The house represents what we ourselves would like to be on earth: permanent, rooted, here for eternity. But, a camp represents the true reality of things: we’re just passing through. Roger Deakin
I climb the last few high steps of yet another steep ravine, sweating profusely from the hot, humid air. It’s early evening, the sun inches its way behind the appropriately named Piton Diable, a sharp, pointy, cone-like feature, glowing fiery red. I reach a small grove of tamarind trees, on the cliff’s edge, a most inviting place to spend the night. A cacophony of bird songs accompany the last fading rays of light, before darkness, silence. With the night, comes a cool, soothing breeze. The wind sweeps the rough-hewn land, carrying stories of the past. A history as wild and coarse as the Mafate cirque itself. Mafate, is the name of a slave, who like many others, fled from the oppression of colonialists to seek refuge in the untethered territory. The asperous visage of the setting mirrors the depth of strife sustained by its first inhabitants. I’m in the heart of the Mafate cirque to soak in its then and its now, to feel and learn.
Ten years ago, I came to Reunion Island to work for the summer for a small organization that builds primary schools in Madagascar. I was welcomed by a family with whom I was supposed to stay only for a week, but they adopted me and I remained with them the entirety of my visit. Their overwhelming kindness made a lasting impression on me and the values they conveyed of compassion and generosity have stayed with me ever since. The welcome has been similar once again with many, such as Jérôme Désiré, a local runner, reaching out to help in any way possible.
When I was last here, I circumnavigated the island in a day on a rickety, old bike. Excited by my undertaking my host family had urged me to come back one day to run the Grand Raid, a foot race from south to north across the island. Knowing little about long distance running at the time, I’d naively promised to return someday to take part. Now, ten years later, I am back to fulfill my promise, which happens to coincide with the 20th anniversary of the race.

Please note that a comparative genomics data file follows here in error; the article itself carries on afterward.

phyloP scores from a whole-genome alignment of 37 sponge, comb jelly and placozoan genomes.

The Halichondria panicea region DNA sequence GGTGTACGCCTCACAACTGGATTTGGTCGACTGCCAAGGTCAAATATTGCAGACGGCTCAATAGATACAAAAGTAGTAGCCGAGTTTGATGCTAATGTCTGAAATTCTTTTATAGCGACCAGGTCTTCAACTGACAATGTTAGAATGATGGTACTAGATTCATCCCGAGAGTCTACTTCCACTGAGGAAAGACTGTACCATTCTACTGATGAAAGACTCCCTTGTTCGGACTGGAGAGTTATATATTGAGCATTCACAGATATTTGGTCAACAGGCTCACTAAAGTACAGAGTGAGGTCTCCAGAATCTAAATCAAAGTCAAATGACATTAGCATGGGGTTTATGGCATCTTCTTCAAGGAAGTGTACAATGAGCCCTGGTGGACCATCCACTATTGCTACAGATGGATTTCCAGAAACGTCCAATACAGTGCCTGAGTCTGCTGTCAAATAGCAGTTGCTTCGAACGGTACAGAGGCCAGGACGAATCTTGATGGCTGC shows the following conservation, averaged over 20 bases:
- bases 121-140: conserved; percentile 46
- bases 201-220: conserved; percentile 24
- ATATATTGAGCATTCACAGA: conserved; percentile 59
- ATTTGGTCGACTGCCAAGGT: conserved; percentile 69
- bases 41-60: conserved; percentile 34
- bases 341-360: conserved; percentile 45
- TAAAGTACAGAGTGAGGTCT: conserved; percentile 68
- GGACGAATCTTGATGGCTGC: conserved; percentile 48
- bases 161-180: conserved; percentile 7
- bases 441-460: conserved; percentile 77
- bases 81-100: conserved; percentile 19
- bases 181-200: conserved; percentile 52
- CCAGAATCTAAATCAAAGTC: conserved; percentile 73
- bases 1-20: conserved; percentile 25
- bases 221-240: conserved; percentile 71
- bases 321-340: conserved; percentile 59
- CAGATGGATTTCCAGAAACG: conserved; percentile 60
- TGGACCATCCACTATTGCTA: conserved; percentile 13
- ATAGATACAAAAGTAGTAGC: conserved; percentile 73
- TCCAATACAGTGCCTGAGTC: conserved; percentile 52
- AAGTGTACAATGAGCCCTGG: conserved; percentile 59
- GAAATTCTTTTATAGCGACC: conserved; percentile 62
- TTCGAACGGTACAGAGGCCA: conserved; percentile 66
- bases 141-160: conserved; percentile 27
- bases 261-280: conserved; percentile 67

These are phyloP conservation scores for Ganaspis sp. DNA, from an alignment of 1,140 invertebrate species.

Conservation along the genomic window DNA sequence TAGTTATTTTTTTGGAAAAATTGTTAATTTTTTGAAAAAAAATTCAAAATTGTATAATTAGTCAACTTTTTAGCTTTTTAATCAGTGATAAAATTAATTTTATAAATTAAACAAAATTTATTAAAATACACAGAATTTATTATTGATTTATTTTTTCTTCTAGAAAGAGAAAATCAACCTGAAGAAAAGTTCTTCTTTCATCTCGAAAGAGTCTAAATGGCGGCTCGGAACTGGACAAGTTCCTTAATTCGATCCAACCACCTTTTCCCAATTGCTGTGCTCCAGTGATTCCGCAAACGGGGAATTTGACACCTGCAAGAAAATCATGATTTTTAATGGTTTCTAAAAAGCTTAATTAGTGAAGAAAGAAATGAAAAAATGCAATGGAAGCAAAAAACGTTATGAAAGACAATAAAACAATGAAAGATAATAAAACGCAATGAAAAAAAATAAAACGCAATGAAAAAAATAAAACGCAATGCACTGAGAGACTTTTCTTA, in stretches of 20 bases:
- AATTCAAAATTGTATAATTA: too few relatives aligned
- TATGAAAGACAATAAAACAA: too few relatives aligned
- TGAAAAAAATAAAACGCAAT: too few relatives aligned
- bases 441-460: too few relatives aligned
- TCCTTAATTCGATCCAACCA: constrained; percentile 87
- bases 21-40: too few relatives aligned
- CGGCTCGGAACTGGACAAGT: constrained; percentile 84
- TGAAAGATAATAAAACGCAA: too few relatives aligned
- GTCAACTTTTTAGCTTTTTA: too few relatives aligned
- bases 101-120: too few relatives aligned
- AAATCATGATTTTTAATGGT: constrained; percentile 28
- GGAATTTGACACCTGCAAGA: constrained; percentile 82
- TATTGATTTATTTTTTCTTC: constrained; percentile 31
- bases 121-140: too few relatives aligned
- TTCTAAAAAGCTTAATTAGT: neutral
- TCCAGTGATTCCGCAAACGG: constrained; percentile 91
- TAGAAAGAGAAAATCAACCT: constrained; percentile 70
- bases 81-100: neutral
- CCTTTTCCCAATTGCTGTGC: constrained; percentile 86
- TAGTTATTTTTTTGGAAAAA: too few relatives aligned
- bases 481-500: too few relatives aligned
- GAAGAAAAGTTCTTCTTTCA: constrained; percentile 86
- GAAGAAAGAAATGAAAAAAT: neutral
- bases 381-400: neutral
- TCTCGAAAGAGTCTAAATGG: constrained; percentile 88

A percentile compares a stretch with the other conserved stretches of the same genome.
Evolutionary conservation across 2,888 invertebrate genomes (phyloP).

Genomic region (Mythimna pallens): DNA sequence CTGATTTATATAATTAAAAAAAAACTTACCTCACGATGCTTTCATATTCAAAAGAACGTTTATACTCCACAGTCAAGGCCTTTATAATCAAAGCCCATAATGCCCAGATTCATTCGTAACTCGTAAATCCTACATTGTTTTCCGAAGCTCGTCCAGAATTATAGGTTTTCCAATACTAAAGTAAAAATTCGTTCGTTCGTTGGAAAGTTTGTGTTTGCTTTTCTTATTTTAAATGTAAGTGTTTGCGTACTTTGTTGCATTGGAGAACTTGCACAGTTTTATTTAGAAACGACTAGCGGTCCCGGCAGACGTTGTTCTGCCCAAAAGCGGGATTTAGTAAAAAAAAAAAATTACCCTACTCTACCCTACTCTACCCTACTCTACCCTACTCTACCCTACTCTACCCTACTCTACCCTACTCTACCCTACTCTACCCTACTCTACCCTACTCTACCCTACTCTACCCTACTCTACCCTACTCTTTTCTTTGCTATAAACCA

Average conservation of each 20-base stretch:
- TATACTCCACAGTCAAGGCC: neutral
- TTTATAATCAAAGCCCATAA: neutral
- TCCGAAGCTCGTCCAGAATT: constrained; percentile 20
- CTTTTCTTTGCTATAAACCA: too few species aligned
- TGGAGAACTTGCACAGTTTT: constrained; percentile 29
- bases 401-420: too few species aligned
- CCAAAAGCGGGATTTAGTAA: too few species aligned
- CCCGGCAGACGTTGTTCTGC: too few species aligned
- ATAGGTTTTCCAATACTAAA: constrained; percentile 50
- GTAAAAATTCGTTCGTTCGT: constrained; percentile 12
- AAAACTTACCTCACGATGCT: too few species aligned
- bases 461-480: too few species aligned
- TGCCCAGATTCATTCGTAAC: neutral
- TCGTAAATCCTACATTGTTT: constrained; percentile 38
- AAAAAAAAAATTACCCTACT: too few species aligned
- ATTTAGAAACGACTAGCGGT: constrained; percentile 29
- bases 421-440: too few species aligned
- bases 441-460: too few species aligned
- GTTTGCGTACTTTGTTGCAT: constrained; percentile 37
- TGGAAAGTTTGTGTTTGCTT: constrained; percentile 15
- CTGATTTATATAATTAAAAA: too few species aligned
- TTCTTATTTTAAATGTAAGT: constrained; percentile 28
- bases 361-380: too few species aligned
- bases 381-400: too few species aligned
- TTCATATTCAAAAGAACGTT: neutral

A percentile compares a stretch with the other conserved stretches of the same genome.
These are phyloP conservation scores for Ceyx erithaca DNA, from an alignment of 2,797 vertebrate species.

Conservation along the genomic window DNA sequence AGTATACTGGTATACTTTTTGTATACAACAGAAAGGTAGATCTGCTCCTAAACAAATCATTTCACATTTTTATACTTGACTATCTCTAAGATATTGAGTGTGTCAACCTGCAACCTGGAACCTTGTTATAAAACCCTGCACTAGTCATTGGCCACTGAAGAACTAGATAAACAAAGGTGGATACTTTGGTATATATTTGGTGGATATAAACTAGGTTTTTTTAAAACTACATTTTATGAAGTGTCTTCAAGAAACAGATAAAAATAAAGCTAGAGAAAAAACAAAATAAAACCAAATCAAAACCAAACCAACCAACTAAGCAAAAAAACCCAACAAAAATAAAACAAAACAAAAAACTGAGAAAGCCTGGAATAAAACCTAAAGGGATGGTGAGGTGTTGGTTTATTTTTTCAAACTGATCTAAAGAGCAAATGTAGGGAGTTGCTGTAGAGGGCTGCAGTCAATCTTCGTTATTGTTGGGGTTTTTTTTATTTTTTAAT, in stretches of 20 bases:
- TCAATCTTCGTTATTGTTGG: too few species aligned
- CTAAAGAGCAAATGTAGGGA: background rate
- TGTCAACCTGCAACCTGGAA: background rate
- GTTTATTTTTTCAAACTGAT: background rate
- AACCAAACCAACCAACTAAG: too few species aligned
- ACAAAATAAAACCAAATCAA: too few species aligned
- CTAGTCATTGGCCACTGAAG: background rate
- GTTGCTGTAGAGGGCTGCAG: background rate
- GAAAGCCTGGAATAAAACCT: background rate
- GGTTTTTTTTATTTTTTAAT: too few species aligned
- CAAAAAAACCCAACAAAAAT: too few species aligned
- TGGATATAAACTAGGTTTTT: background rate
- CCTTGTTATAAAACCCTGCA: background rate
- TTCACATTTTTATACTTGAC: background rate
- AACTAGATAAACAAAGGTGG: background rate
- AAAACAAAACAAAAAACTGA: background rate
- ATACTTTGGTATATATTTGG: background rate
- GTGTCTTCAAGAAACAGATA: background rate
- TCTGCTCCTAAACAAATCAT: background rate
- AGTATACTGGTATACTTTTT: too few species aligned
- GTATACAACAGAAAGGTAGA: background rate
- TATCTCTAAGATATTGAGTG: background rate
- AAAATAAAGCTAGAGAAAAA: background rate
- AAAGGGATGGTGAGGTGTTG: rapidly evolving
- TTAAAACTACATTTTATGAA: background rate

When I arrived last week, I began a reconnaissance hike of the course, partly in preparation for the race, but also to immerse myself once more in the rawness of the island’s landscapes. I wanted to kindle a relationship with the land here. If you listen attentively, each place has a way of inviting you in, of showing its secrets, its unspoken truths. Lying down in the depths of the Mafate cirque, I can feel the slow, thumping beat of the island’s heart. The heart of the land joins the heart of the people. Slow at first, then drumming, louder, louder, extatic, electric, like the thundering rhythm of Maloya music – rhythm that catches you, soaks into your skin, gets your head bopping, your feet dancing, running. Running is movement, self-expression, the experience transcendental even when one communes with land and people, with heart.
As I pack up camp in the morning, I realize that I’ve never really left, yet I’m still just passing through.